Keji Akinremi and Halima Ahmed, sophomores at Sullivan High School, have watched classmates grapple with the traumas of the past year: The Covid-19 pandemic. Police brutality. Homelessness.
Those struggles won’t end with this school year. So, come fall, Akinremi and Ahmed say, Chicago students will need a lot of support.
“When students come back to school,” said Akinremi. “They’re going to need someone to talk to.”
As district leaders look ahead to the next school year and consider how to use the latest round of federal stimulus funding, students, parents, and educators are calling for more mental health resources and concrete plans to hire additional permanent staff, such as counselors and social workers.
But even though district leaders have said they will prioritize bolstering student mental health, there’s little consensus on how.
Last month, the state board of education said that it will spend $58 million of the second round of funding to offer grants that would allow schools to partner with community agencies. The goal is to bring programs into schools to assist students and staff who have experienced trauma.
Chicago announced in March plans to invest $24 million — out of a total $3 billion federal funds — across three years to expand the number of support teams from 200 schools to almost 500 and recruit help from community organizations through grants. Much of that investment is focused on training existing staff.
But Vince Walsh-Rock, executive director of the Illinois School Counselor Association, says more counselors are needed — something that has been an issue long before the pandemic. The American School Counselor Association recommends one counselor for 250 students. The national average is one school counselor to 424 students and Illinois’ ratio for the 2019-2020 school year was one school counselor to 592 students or 3,000 counselors to over 1.9 million students throughout the state. That has not gone unnoticed by Illinois Senator Tammy Duckworth, who is calling on the federal government to set aside more money for mental health professionals in schools and sent the Biden administration a letter with her request this week.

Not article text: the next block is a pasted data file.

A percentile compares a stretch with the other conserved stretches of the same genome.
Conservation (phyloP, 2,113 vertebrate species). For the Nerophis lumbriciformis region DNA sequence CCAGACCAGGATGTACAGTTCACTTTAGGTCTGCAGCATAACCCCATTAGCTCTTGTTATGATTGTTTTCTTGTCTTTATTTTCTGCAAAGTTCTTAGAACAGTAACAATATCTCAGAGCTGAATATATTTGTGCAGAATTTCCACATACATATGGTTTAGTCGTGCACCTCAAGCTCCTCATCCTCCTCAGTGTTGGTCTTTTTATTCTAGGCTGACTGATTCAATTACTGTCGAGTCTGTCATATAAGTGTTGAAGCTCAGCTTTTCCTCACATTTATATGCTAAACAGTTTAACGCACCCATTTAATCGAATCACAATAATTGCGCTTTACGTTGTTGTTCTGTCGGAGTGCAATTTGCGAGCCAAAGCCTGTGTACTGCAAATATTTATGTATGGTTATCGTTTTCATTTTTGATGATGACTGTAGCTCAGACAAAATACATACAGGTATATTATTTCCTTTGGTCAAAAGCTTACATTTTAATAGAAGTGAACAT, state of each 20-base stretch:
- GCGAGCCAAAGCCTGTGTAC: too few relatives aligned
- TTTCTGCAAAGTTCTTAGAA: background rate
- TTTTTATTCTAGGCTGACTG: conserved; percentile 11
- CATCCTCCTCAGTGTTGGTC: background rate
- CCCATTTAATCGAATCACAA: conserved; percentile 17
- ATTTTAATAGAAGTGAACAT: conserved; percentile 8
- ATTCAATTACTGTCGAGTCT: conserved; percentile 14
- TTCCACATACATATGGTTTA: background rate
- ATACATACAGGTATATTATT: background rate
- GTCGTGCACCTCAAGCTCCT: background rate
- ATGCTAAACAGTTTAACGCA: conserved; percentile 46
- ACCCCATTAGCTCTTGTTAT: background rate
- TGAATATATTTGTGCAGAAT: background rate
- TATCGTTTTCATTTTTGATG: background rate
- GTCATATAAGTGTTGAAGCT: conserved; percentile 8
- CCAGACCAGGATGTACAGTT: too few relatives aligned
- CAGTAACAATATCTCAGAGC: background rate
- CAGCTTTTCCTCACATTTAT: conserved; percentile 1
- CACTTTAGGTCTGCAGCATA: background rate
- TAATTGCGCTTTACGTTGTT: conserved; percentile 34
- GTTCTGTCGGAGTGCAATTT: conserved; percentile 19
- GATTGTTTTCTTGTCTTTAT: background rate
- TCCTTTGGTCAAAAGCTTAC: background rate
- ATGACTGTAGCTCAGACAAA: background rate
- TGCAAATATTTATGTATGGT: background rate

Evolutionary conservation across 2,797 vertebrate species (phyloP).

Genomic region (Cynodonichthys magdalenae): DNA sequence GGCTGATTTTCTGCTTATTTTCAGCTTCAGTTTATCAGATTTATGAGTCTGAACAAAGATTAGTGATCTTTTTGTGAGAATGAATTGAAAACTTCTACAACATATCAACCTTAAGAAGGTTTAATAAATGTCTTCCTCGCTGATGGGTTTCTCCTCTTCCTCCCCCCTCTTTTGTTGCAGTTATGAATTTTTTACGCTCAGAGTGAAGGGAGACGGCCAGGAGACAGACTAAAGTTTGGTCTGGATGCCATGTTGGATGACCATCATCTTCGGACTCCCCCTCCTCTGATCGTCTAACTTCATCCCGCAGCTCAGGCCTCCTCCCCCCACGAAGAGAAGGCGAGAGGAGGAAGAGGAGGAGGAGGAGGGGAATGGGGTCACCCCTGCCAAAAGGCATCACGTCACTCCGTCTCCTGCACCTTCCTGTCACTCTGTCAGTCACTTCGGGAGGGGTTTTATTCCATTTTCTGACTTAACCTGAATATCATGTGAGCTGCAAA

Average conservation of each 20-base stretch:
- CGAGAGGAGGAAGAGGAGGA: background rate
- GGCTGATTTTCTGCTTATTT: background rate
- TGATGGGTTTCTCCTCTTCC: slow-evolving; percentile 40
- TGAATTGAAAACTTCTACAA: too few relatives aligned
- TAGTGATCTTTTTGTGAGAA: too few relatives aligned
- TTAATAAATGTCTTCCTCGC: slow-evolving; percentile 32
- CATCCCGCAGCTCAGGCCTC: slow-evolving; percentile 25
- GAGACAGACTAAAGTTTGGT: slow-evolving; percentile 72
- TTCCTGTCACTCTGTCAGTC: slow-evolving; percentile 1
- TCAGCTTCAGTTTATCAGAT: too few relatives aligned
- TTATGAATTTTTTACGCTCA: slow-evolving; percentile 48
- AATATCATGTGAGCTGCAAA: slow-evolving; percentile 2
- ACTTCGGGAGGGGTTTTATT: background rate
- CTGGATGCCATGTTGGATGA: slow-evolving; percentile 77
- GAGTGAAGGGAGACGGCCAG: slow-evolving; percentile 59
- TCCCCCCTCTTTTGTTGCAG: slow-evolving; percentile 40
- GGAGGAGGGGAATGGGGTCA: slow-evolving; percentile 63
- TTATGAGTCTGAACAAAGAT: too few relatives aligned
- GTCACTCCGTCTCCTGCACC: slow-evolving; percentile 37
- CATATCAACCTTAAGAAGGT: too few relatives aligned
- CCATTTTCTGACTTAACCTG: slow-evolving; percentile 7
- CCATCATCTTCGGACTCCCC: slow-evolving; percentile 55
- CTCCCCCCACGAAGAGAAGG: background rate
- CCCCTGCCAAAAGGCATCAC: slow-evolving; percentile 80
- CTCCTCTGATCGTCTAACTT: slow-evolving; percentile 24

Ahmed, the Sullivan High sophomore, noticed the gaps as early as elementary school.
“A lot of my classmates were dealing with anxiety and depression, and some of them didn’t have people to talk to,” she said. “Stuff like that isn’t a priority at home. That’s why school should be a second home.”
Walsh-Rock is concerned that new federal funding will expire by 2024, forcing schools to cut long-term positions if state funding doesn’t increase.
“On one hand, it is great for the money’s there,” he said. “But you don’t want to just base new positions on new money because the new money runs out, then what happens with position?”
However, Walsh-Rock hopes school districts use the money to recruit help from local mental health organizations because students will need additional support after everything they have experienced during the pandemic year.
“Students had trauma histories before and that’s only been exacerbated,” said Walsh-Rock. “Everything that has happened in our country in the last year; we’ve been remote and students are processing racial strife that’s happened in our country in isolation. That will impact someone’s trauma history.”
Claude King, a family therapist at Children’s Research Triangle who has provided mental health services to students at Chicago Public Schools on the city’s south and west sides, hopes that teachers receive professional development focused on caring for students dealing with trauma.
“Teachers are looking for more resources to be more trauma-informed, a lot of the behaviors that they’re gonna see in their students, they’re not really viewing it through a trauma lens,” he said. “They’re viewing it as this kid is attention seeking and he’s acting out.”